Almandine Garnet: Gemstone Information
Almandine Garnet was named after the now ruined ancient city called Alabanda, 10 km west of present-day Cine, Aydin, south-west Turkey. From the writings of Theophrastus (315BC) and almost 400 years later of Pliny, this opulent city was known to be a cutting centre for quartz gems and garnet.
Almandine is the commonest species in the garnet group, typically occurring in schists and gneisses, resulting from regional metamorphism of largely clay rich sediments and rocks. It also occurs in granites and in granite pegmatites and some volcanic rocks, as well as in sedimentary deposits as detrital grains. Whilst occurrences are worldwide (total world industrial garnet production in 1999 was estimated to be 335 000t), the gem material is less abundant. India, for example, produced 677 kg of gem garnets in 2001–2002. Notable localities for gem-quality almandine include: South Africa, Zimbabwe, Tanzania, Madagascar, Kenya, Sri Lanka, Myanmar, Brazil, Argentina, Australia, Bohemia, Russia, Pakistan, India, Canada, Mexico and the US. In 1998, a new garnet deposit was found in Brazil; it is amethystine garnet and has been identified as almandine. It is located
in Fazenda Balisto in Tocantins.
Almandine generally contains significant amounts of both the pyrope and spessartine molecules forming a series with these, and may also have noteworthy amounts of the grossular molecule. Consequently the physical and chemical properties and appearance can vary appreciably.
The theoretical value of the end-member has been variously reported as 1.827 and 1.830. Most authorities quote 1.830 as the maximum value. Lower values are more problematic given ionic substitution between the other pyralspite series members, limited ugrandite components and the mineralogical dominant molecule compositional criteria. Bearing this in mind, assigning the name almandine to Fe/Al garnets with RI values lower than 1.773 should be avoided unless supported by chemical analysis. A rule of thumb is that almandine garnets have RI values greater than 1.78. Some authors, however, make reference to a lower limit for almandine as 1.75. This approximates to the lower limit of the ‘intermediate category’. The RI values for almandine garnets are not
exclusive with some grossular-andradite garnets approaching 1.78.
The limitations of practical gemmological gem testing and the unclear nature of the lower limit for almandine has prompted the acceptance of an intermediate category. This has been variously called ‘pyralmandine’ (proposed by Fermor), ‘rhodomacon’ (Campbell), ‘umbalite’ or ‘pyrandine’ (Anderson) and ‘pyrope-almandine’ (Stockton and Manson). None of these names has generated universal acceptance.
Pure end-member (calculated) 4.313. As with RI, the values for density vary with the amount of ionic substitution. Extracting values from the literature, where chemical information is provided, indicates that for pyralspite garnets containing 50% almandine molecule the lower limit of density approximates to 3.95. It should be borne in mind that inclusions can affect measured density and, if in abundance, give rise to altered values.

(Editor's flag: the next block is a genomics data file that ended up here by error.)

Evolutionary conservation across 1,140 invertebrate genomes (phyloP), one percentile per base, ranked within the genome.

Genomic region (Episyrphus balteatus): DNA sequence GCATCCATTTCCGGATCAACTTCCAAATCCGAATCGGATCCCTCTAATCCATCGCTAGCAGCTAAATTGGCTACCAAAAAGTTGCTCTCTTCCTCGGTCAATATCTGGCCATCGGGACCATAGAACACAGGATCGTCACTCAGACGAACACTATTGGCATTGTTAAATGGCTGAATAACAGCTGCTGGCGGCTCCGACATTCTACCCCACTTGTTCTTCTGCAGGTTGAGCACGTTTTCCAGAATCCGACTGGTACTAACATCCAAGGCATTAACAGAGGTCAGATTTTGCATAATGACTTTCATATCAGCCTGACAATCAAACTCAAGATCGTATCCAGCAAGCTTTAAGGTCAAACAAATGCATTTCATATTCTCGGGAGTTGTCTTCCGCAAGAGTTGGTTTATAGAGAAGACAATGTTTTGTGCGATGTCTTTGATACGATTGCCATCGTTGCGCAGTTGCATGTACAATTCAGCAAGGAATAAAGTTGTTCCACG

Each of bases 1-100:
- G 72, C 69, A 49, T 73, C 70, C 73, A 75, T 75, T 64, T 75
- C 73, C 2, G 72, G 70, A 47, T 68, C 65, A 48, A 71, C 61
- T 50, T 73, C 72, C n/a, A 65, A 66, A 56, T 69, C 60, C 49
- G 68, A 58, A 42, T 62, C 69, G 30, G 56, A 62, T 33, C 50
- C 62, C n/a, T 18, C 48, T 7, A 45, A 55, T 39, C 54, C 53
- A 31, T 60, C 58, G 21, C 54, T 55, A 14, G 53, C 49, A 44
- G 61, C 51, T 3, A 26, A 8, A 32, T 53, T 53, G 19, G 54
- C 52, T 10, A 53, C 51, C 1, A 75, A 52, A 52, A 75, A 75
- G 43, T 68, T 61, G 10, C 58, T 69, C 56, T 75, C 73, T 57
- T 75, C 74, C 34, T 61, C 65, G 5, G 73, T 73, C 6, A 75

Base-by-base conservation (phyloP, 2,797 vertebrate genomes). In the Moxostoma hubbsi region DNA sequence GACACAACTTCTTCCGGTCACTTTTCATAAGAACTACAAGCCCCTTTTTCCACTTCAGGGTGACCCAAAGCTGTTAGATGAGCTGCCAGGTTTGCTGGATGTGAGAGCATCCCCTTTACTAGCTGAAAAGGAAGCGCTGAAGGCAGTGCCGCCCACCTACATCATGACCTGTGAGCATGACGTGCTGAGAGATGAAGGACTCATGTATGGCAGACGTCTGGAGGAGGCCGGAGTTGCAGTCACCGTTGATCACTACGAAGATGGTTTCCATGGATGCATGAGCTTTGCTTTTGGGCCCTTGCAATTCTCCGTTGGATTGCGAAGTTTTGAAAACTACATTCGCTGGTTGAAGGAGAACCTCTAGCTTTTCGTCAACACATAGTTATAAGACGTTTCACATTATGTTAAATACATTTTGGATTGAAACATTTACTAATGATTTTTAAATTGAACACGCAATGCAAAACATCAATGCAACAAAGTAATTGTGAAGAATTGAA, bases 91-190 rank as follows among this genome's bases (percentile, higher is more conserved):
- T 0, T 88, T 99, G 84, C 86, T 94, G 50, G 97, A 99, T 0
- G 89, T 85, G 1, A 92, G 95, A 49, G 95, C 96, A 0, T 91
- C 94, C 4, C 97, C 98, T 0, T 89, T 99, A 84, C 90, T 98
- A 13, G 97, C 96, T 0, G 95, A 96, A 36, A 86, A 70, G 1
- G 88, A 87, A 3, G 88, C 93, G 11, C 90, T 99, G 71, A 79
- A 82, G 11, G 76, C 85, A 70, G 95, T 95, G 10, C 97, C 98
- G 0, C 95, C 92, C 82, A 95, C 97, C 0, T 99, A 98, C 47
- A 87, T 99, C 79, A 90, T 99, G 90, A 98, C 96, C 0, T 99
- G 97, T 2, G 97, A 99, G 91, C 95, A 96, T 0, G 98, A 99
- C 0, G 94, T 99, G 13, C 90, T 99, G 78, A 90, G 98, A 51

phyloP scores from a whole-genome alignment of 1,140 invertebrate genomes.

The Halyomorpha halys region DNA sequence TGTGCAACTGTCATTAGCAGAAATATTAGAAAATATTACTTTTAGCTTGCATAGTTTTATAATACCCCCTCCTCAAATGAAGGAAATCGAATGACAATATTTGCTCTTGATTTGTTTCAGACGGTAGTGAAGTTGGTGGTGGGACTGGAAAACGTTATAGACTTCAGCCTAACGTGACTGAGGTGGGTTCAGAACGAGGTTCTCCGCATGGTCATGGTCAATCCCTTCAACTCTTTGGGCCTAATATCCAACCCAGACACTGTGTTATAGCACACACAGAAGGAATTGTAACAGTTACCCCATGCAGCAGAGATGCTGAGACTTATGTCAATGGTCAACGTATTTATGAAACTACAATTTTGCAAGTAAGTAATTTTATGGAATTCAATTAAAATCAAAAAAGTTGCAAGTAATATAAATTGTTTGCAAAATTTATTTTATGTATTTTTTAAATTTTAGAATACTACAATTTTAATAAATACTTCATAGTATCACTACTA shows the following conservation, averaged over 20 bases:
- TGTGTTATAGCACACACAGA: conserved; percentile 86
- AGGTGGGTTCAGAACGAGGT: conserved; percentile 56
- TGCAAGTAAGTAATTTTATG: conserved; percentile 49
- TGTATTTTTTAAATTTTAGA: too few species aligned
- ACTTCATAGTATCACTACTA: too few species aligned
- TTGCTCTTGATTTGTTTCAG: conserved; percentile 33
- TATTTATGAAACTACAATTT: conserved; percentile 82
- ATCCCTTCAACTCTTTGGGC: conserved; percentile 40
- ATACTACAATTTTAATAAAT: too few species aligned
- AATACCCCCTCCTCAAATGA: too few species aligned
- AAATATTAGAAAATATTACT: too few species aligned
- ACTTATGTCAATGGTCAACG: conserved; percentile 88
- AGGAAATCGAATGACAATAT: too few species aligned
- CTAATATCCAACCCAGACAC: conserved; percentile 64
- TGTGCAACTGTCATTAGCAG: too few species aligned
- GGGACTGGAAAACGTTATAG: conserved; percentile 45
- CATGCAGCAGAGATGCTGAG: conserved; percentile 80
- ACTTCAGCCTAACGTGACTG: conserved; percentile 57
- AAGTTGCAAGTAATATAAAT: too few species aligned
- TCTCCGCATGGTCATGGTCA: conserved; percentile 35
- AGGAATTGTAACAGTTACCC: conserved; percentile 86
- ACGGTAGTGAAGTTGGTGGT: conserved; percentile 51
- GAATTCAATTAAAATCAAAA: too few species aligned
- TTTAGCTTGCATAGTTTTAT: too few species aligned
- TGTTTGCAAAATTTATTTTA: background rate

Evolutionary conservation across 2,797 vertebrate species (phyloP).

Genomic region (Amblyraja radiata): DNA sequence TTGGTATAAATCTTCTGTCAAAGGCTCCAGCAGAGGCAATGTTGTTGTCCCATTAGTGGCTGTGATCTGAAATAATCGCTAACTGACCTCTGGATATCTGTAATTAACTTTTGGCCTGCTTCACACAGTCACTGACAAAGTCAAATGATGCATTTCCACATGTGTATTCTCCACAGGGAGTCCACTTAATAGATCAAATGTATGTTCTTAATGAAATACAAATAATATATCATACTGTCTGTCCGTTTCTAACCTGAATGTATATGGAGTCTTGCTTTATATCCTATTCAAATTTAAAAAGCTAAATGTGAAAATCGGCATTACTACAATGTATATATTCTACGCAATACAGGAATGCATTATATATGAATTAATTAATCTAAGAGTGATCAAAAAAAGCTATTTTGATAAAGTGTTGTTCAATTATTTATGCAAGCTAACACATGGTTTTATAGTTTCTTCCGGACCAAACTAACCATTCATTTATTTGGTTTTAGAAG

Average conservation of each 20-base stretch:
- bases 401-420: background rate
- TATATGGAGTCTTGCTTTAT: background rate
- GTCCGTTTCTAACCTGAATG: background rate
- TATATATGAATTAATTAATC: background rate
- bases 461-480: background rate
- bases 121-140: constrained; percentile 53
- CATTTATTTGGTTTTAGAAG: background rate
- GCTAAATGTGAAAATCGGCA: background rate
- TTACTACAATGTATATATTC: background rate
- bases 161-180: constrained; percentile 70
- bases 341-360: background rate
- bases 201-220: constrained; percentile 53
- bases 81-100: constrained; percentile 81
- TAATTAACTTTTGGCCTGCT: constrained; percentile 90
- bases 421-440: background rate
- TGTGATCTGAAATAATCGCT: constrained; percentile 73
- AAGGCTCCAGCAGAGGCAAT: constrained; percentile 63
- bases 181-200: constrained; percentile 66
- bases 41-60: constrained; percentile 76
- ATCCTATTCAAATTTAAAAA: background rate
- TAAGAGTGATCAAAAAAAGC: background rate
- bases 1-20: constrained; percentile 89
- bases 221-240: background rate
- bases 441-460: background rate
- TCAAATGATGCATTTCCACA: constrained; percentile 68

Generally held to be 7.5 on Mohs’ scale but has been reported to range from 6.81 to 7.48.
Colour is a significant consideration. The colour of almandine has been described as various shades of brownish red, orange-red, red and violetred. Colour is also related to size and large stones are darker. In order to lighten darker stones they have been cut as hollowed out cabochons called carbuncles: a practice introduced in Roman times. Colour Varieties: Almandine (allegedly) of a rich red grape colour has been reported from Tanzania, Madagascar and Brazil Colour is a significant consideration. The colour of almandine has been described as various shades of brownish red, orange-red, red and violetred. Colour is also related to size and large stones are darker. In order to lighten darker stones they have been cut as hollowed out cabochons called carbuncles: a practice introduced in Roman times.
Colour Varieties: Almandine (allegedly) of a rich red grape colour has been reported from Tanzania, Madagascar and Brazil.
Almandine is usually included with a variety of minerals. Commonest amongst these are needle-like crystals of rutile aligned parallel to the dodecahedral face. Planar intersections are at angles of 70° and 110°. This gives rise to two sets of long needles accompanied by a set of apparently shorter needles as the latter are inclined to the plane of the other two. Other common inclusions are euhedral crystals of zircon with accompanying tension halos and apatite. Less common inclusions include quartz, monazite, ilmenite, spinel, biotite, titanite (sphene), phlogopite, muscovite, plagioclase, chalcopyrite and sphalerite.
Optical Effects: Chatoyancy, Asterism, Colour Change, ADR
Chatoyancy and asterism: When in abundance, rutile inclusions can give rise to asterism. Four-ray stars occur when the needles are parallel to the edges of the dodecahedral faces and six-ray stars when parallel the edges
of the octahedral faces. Complete spheres show multiple stars. India, Emerald Creek area of Idaho, USA, and Ambatondrazaka, near Lake Alaotra, Madagascar, are reported as sources of star almandine garnet. The star garnets from Ambatondrazaka, Madagascar, are intermediate members of the almandine-spessartine series with an appreciable pyrope component. Almandine from the latter is also reported to exhibit reddish brown cat’s eyes arising from orientated sillimanite lamellae. Star garnet has also been reported from Sri Lanka but the species has not been defined. There is no dichroism, although there may be anomalous double refraction.